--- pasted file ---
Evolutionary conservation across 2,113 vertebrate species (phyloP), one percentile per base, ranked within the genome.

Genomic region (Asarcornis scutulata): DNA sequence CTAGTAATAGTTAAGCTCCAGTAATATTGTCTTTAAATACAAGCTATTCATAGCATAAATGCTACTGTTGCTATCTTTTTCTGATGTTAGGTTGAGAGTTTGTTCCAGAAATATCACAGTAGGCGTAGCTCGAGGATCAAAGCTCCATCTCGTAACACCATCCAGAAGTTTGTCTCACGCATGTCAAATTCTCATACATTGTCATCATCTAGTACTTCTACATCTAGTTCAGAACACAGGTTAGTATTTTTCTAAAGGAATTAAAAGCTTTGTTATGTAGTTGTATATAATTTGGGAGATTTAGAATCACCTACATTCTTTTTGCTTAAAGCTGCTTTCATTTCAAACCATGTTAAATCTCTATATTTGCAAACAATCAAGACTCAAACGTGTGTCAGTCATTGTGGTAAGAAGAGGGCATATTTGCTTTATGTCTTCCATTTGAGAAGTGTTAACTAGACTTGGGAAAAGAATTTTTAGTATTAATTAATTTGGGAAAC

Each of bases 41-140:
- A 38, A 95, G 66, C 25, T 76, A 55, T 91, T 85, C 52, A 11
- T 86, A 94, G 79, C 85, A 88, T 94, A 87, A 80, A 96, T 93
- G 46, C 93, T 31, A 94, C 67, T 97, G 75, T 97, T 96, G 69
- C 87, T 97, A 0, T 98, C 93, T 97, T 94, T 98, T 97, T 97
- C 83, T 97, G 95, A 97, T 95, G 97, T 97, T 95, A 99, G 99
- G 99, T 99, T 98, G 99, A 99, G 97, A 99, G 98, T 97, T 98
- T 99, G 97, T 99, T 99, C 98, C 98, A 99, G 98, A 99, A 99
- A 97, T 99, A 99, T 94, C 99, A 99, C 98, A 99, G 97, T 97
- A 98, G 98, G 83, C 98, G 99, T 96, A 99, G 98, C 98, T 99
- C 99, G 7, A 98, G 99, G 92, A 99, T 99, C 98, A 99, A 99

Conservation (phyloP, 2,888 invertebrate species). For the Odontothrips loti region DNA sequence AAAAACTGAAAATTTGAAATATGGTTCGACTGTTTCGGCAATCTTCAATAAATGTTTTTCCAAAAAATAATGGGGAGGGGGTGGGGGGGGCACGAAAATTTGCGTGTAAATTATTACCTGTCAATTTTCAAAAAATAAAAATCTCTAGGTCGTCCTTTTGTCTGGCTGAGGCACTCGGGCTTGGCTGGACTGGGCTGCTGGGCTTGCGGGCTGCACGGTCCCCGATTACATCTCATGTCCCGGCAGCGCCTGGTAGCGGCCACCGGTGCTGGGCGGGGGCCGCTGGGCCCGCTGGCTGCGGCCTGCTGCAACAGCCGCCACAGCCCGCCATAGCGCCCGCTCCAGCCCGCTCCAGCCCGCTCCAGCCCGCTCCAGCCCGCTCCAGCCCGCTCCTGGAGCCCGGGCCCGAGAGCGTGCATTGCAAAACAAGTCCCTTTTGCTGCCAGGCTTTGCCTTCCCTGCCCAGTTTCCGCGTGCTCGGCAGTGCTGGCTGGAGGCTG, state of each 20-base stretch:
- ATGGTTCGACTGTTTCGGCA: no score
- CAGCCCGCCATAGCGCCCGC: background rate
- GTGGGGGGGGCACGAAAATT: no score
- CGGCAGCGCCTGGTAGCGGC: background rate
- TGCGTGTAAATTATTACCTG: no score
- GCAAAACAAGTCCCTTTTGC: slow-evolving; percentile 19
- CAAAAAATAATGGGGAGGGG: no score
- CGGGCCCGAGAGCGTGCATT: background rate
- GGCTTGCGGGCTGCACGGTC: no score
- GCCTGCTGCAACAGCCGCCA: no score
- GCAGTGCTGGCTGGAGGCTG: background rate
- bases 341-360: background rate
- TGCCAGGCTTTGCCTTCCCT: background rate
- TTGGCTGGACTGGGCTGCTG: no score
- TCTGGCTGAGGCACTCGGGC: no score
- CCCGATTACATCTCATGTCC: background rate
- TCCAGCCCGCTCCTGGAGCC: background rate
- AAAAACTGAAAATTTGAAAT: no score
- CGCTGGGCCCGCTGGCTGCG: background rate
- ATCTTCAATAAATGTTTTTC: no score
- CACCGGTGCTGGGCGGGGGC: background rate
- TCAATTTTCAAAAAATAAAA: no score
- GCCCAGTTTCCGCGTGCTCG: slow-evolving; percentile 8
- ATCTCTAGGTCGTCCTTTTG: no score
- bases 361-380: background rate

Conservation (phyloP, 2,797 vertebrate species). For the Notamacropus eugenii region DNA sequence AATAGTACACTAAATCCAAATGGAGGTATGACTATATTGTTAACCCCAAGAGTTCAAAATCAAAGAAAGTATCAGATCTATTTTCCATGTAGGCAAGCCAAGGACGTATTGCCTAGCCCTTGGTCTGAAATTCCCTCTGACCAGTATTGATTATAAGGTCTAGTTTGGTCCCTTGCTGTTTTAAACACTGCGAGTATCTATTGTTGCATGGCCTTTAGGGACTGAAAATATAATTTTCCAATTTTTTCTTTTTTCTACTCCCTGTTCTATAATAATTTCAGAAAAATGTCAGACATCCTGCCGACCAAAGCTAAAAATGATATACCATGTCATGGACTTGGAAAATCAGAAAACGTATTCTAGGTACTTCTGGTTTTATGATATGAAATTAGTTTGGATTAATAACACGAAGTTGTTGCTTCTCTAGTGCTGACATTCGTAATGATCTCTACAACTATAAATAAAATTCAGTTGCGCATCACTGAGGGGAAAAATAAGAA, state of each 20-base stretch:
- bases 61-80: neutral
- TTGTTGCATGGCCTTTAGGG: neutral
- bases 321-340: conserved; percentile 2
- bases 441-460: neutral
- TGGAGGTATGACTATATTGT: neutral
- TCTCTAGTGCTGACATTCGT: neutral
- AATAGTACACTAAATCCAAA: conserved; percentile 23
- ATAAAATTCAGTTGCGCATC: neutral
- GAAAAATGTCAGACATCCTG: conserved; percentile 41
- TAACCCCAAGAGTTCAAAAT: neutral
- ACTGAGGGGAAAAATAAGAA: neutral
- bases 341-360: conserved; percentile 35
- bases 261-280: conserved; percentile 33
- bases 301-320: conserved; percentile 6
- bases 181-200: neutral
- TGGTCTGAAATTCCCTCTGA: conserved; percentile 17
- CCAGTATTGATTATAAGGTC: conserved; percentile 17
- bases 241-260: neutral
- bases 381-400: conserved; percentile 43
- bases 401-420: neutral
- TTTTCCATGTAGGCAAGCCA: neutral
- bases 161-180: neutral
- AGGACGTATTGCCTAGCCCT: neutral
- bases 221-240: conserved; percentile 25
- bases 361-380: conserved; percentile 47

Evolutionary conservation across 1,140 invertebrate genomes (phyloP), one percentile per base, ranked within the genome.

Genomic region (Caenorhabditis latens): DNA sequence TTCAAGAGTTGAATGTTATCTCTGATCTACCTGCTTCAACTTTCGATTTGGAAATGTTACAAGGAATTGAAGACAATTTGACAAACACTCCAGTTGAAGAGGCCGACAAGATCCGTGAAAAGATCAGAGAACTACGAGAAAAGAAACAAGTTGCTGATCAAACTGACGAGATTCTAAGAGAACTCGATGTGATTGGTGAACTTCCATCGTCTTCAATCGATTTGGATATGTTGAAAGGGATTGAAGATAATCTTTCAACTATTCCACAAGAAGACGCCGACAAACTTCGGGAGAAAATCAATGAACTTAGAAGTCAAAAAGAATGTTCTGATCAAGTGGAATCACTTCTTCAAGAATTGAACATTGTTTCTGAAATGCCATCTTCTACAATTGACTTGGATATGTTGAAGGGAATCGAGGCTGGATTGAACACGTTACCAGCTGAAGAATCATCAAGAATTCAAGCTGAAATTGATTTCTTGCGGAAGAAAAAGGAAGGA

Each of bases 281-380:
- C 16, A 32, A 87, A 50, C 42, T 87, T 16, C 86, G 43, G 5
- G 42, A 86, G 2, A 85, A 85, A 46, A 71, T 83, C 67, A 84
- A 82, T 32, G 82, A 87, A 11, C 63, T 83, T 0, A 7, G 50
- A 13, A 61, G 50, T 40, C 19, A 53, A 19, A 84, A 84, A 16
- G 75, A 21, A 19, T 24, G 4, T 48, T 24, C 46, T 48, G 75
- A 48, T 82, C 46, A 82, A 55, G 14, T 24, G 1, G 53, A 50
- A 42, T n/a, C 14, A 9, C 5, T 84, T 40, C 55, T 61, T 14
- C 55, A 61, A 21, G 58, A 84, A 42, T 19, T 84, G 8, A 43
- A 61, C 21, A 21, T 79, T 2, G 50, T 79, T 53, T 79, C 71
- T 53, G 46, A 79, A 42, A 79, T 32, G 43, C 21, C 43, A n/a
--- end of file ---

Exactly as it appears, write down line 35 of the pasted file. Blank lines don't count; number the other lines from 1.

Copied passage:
- CACCGGTGCTGGGCGGGGGC: background rate